By Erin Smith
U.S. Congressman Robert Pittenger conducted a Town Hall meeting at the Cape Fear Farmers Market in Elizabethtown on Thursday afternoon. The event featured an update on the activities of the United States Congress followed by a question and answer session.
Congressman Pittenger said members of Congress are working on tax reform. He said the current federal tax rate for businesses is 35 percent and that is not competitive. “We want America to be attractive for corporate investment,” said Congressman Pittenger.
Over the past several years, the United States’ economic growth has been the lowest since World War II. Congressman Pittenger said such weak economic growth hurts low income and minority families the most.
It is not just businesses and families who are hurting. Congressman Pittenger explained the passage of the Dodd-Frank Bill in 2009 hurt financial institutions, as well. Since then, in North Carolina more than 50 percent of the small banks have either closed or merged with larger institutions because of the regulatory burden placed on them by the Dodd-Frank Bill. He said Congress is working to try and relieve the burden on small financial institutions.
The Affordable Care Act was another area where Congressman Pittenger said work is being done to create a more competitive environment and to offer clients more options when choosing a health care policy. Since the adoption of the Affordable Care Act, premiums for health care plans have increased more than 200 percent. “This can’t continue on this spiral,” said Congressman Pittenger.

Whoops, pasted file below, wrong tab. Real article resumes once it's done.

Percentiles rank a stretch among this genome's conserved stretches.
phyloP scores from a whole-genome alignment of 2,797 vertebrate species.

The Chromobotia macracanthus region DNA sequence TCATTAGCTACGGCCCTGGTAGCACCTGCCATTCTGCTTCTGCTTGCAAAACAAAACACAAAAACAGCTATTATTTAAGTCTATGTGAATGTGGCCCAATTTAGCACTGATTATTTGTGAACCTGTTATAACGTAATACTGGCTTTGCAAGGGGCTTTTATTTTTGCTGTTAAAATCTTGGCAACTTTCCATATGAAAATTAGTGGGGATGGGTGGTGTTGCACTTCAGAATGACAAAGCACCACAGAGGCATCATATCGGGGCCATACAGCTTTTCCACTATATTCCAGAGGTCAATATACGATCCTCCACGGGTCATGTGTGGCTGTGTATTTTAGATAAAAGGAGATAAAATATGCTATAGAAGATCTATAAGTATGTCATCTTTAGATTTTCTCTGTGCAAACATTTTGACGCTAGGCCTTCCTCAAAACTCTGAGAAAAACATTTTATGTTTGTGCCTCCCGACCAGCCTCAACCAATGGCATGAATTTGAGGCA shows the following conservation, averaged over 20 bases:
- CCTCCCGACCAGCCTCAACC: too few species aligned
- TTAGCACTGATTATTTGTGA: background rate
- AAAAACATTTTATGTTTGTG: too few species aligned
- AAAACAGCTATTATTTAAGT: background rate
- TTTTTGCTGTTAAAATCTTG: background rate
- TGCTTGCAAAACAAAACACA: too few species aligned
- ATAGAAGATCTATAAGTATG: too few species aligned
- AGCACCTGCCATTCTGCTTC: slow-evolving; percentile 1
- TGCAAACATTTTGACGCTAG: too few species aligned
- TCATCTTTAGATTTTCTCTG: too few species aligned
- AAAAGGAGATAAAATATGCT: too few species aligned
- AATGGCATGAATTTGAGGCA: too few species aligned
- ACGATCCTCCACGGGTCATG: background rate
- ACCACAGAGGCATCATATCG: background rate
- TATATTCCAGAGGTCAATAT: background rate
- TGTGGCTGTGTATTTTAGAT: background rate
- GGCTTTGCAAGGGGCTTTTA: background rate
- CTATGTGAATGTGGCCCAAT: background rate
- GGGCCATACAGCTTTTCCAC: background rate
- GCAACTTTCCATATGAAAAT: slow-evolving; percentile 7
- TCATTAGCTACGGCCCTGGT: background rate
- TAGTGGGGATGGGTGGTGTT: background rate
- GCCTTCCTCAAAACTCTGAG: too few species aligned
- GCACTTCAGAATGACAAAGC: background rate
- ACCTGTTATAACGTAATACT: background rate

During a question and answer session, Congressman Pittenger was asked to elaborate on the health care situation and what is being done to change the system. He responded there was a health care bill passed in the U.S. House but it failed to pass the U. S. Senate.
Doyle Owen told Congressman Pittenger he lost his son, Brandon, on February 11, 2017, to an overdose. “I’ve had to wait four or five days to get him somewhere. What can we do to get them (addicts wanting help) somewhere without them having to wait?” said Owen.
Congressman Pittenger related his own story of a neighbor who recently lost a daughter to an overdose. He explained Congress has recently appropriated funding for individuals to receive treatment and to assist law enforcement. Congress has passed bills that have provided $70 million in funding for opioid-related care in addition to $485 million in funding appropriated in April.
Owen replied, “When an addict needs help, they need help then. You’ve got to have somewhere for them to go right then.”
Pastor James Brigman of Rockingham related his story of walking from North Carolina to Washington, D.C. to protest Medicaid cuts. His daughter, Lauren Faith, is disabled and cannot talk or walk. He said as he was walking he saw a lot of hatred in the country.
“We can make everybody’s job better if we were to sit down and talk to each other,” said Pastor Brigman.
There were also questions regarding cuts to funding for the Federal Emergency Management Administration. Congressman Pittenger said there are no planned reductions to funding for FEMA. Linda Ferster, a staff member for Congressman Pittenger, said Hurricane Harvey has placed a strain on immediate critical needs with FEMA.
“There has been word put out (FEMA) funds have been frozen. That is not the case,” said Ferster.
She added FEMA officials are still working in North Carolina on housing needs, food needs and other Hurricane Matthew-related issues. Forster did say public infrastructure projects will still be funded by FEMA but construction will be delayed.
“Right now they are taking funds for critical needs in Texas,” said Ferster. She added as more funding is made available, those projects will be resumed.
Congressman Pittenger added a supplemental funding bill will be passed to supplement the needs of FEMA.